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New, more contagious COVID-19 variant may already be in Washington, UW expert says

UW Medicine doctors say the state's testing should be able to detect this version of the coronavirus, which just showed up in Colorado.

SEATTLE — A new version of the coronavirus that recently emerged in the United Kingdom just turned up in Colorado and California.

It's the same variant that caused lockdowns and travel restrictions in Europe recently. Doctors think this variant of the virus could be more contagious than the one that has caused the COVID-19 pandemic.

Could Washington state be next?

“It might already be here. It's just a matter of time in terms of detecting it,” said Dr. Deborah Fuller, a professor in the Department of Microbiology at the University of Washington School of Medicine.

When doctors discovered a more contagious version of the coronavirus circulating in England, governments around the world, including Washington state, set up new quarantine and testing restrictions on passengers arriving from the UK to stop that variant from spreading.

RELATED: Inslee proclaims 14-day quarantine for travelers coming from UK after new COVID-19 strain identified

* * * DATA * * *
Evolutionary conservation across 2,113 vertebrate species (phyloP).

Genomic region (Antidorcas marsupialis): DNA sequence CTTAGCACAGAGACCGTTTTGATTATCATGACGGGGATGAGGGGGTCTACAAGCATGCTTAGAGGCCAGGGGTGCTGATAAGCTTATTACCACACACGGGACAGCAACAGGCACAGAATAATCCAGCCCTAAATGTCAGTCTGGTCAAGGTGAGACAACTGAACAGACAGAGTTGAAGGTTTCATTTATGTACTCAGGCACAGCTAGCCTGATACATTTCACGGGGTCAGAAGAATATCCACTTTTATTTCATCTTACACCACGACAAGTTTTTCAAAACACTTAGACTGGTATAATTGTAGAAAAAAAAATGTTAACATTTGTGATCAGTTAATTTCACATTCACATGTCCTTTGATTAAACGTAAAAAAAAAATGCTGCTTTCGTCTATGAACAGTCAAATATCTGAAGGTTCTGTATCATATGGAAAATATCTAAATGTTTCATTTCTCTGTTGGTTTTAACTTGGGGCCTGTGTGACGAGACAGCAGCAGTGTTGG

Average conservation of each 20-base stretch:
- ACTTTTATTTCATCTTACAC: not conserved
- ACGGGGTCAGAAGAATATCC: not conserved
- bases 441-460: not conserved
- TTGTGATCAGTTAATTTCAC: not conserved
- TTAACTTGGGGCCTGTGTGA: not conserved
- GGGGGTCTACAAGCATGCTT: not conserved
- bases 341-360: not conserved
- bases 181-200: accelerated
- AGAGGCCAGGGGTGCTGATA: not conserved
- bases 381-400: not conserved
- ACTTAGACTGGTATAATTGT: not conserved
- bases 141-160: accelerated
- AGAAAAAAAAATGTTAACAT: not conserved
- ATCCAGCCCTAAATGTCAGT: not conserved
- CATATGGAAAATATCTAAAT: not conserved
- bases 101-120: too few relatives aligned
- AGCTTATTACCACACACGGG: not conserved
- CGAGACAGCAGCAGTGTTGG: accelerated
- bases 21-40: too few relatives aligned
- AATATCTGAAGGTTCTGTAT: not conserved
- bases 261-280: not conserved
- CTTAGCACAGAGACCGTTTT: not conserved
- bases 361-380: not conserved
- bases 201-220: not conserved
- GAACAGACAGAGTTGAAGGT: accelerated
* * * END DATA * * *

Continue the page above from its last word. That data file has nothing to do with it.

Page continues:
It may not have been enough.

The state of Colorado says a patient with no recent travel history is infected with the newly identified variant. California reported its first case Wednesday.

Fuller said the new variant does not appear to make people sicker, and it does not appear to resist any of the approved vaccines.

But evidence shows it spreads more easily, she said.

“The concern is, when you have a virus that is able to transmit more efficiently, that means more people could potentially get infected,” Fuller said.

“Our hospitals are already becoming overburdened,” she said.

Fuller and her colleagues said the new variant should be a wakeup call to speed up vaccine distribution and not let up on masking and physical distancing.

“We just need to redouble our efforts and try to keep the virus down, like we've done actually pretty well here in Washington state,” said Dr. Alex Greninger, assistant director of the UW Medicine clinical biology lab.

He and Fuller said they think Washington’s testing systems will be able to spot the new variant.

“We're going to be able to detect the virus, and there is actually a specific test that we have here at the University of Washington that we use that can actually help find these things,” Greninger said.